"Who is our wizard?" Catania asked from the dais. "Our wizard is Jo-Ann Armao, who, as I mentioned, is not a District resident." If you thought Catania still had a chance to court one of the city's most influential voices on education, there it goes. Ahead of his hearing on why the Office of the State Superintendent of Education chose grading standards that presented math scores in a positive light, the editorial board, long an ally of the school system, slammed Catania for grandstanding.”

MARYLAND AND OBAMACARE: Bring it on, per Gazette.Net, “Larry Gross has been preparing for Tuesday for quite a while. That day marks the opening of Maryland’s new health care exchange system, a key part of the federal Affordable Care Act. Individuals and families can start shopping for health insurance Tuesday, while small businesses with from two to 50 full-time employees in Maryland can start applying Jan. 1.

“We’ve actually been preparing for this for a couple of years now,” said Gross, executive director of market development for Rockville-based Kaiser Permanente of the Mid-Atlantic States. Kaiser is one of several health care companies offering plans through the exchange, called Maryland Health Connection. With the system being new, Gross expects a few bugs and delays, though it’s hard to know what to expect.”

RETURN TO SENDER: Complexities, per the Frederick News-Post, “Lately, county commissioners have been struggling to get some people to accept county's money or its appreciation. Last week, state officials returned a $200,000 check to Frederick County with a letter calling the attempted grant repayment "premature."

“Then, on Thursday, two former members of the board of trustees for Citizens Care and Rehabilitation Center and Montevue Assisted Living stopped in at the county commissioners meeting to return their certificates of service recognition. Joseph Berman and Sonja Sperlich received their copies in July, after county commissioners decided to sell Citizens and Montevue and abolish the board of trustees.”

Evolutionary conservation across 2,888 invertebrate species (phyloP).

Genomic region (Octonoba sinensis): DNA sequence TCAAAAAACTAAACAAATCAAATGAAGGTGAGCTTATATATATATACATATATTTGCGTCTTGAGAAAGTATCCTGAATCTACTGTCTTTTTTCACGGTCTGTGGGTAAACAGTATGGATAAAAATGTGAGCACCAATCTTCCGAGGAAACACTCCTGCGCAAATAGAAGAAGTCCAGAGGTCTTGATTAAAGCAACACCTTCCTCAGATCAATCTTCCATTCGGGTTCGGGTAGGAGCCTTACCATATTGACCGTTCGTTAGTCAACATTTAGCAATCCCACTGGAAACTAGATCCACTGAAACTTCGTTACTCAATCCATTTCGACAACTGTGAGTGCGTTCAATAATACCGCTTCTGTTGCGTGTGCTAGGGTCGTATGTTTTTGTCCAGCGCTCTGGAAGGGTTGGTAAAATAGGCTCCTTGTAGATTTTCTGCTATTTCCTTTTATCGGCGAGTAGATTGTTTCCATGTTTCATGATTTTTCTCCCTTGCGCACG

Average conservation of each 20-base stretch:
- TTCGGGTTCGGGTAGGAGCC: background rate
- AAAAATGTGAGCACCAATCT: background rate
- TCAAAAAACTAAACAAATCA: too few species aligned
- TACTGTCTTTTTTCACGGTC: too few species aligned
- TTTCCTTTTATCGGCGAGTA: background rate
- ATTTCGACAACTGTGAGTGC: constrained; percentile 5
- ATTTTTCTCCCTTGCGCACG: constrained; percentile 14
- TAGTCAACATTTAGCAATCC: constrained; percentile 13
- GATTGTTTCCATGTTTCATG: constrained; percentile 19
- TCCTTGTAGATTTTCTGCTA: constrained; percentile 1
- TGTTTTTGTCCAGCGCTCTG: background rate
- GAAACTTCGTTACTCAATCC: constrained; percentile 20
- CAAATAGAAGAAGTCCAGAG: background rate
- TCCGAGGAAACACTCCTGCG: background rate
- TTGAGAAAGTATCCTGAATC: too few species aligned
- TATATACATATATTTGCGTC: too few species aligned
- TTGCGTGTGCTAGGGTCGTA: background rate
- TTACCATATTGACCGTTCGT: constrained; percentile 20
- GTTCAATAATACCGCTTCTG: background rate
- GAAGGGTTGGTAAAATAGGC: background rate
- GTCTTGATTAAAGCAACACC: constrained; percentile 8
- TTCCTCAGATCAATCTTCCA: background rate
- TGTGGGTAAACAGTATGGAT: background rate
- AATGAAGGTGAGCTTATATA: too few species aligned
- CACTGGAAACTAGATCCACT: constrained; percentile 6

VIRGINIA RACE 2013: Of an endorsement, per the Washington Times, “The political arm of the Fairfax County Chamber of Commerce endorsed Terry McAuliffe for Virginia governor Thursday, handing the Democrat a key boost from the business community in the state’s largest jurisdiction while undercutting his Republican opponent’s most effective line of attack thus far.”

TRENDING ON ABC7 FACEBOOK: “Former President George H.W. Bush was an official witness at the same-sex wedding of two longtime friends, Helen Thorgalsen and Bonnie Clement. Thorgalsen posted a photo on her Facebook page showing Bush signing the marriage license as a witness.”

* * Public Service Announcement -- Saturday, September 28 is the Green Apple Day of Service, an international effort to transform all schools into healthy, safe and productive learning environments. Local NGO Global Communities will team up with IMPACT Silver Spring to clean up Broad Acres Elementary School in Silver Spring. More than 100 volunteers are expected to pitch in and help Broad Acres, the school with the highest concentration of students living in poverty in Montgomery County. Learn how you can support the project at * *

NEWSTALK: Among today’s guests (10 a.m., NewsChannel 8) are Ralph Northam, the Democrat running for Lt. Governor in Virginia, and D.C. Del. Eleanor Holmes Norton.

--Skip Wood